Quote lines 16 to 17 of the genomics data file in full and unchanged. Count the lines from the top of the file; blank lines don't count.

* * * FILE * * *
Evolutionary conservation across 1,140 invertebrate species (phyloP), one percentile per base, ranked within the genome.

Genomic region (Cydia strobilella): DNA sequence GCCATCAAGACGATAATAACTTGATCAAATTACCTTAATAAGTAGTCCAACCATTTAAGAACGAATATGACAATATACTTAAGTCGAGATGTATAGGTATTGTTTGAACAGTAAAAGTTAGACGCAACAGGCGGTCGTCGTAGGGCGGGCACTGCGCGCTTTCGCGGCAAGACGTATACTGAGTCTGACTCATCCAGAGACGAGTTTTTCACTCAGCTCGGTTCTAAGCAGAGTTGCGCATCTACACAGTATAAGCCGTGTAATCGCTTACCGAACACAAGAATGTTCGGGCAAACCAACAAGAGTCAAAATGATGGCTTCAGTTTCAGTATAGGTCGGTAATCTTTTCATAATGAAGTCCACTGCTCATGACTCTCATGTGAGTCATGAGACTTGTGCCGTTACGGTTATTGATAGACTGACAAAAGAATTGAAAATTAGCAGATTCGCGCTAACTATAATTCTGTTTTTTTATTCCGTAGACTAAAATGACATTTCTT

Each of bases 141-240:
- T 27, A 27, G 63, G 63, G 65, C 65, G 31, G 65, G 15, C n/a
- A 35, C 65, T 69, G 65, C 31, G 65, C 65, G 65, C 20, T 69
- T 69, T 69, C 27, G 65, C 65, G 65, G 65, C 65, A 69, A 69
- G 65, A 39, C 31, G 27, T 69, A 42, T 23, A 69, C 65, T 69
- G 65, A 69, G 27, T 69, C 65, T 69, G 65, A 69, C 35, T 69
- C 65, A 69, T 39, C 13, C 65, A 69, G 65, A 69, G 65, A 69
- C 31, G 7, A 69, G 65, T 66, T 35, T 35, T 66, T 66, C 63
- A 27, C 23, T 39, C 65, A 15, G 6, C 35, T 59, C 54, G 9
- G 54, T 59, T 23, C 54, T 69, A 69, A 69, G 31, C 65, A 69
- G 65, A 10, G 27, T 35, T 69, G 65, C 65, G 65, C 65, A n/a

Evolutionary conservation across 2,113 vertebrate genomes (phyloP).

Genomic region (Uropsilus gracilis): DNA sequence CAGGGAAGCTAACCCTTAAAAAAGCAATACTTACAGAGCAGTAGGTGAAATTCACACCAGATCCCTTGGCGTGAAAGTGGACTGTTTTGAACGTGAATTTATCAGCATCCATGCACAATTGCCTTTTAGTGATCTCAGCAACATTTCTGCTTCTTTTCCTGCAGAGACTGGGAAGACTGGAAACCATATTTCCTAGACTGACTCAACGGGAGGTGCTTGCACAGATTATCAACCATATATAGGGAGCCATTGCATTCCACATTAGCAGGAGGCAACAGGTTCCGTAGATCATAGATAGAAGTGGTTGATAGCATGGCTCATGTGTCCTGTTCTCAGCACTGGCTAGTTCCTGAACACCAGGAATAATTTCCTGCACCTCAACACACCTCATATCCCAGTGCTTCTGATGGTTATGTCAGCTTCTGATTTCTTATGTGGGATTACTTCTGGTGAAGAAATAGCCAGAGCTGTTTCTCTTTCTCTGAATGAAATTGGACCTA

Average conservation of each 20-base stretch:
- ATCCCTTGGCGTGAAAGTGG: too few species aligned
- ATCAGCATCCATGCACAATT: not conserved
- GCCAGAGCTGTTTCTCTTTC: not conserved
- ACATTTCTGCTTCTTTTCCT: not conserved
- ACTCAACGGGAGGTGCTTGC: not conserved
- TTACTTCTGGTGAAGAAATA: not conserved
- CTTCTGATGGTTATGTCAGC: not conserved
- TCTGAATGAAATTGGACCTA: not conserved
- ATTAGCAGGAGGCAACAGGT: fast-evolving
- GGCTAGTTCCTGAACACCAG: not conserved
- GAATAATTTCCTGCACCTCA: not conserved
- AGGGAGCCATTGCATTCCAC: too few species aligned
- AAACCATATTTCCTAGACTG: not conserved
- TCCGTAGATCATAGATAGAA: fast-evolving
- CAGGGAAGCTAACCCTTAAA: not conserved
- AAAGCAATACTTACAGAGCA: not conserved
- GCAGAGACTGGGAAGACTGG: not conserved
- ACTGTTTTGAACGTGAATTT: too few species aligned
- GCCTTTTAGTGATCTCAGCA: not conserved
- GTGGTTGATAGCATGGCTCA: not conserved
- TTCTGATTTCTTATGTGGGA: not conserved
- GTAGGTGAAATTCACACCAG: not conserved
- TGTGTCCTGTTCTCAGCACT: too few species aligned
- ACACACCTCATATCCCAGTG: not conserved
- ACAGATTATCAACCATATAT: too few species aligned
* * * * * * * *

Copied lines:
Average conservation of each 20-base stretch:
- ATCCCTTGGCGTGAAAGTGG: too few species aligned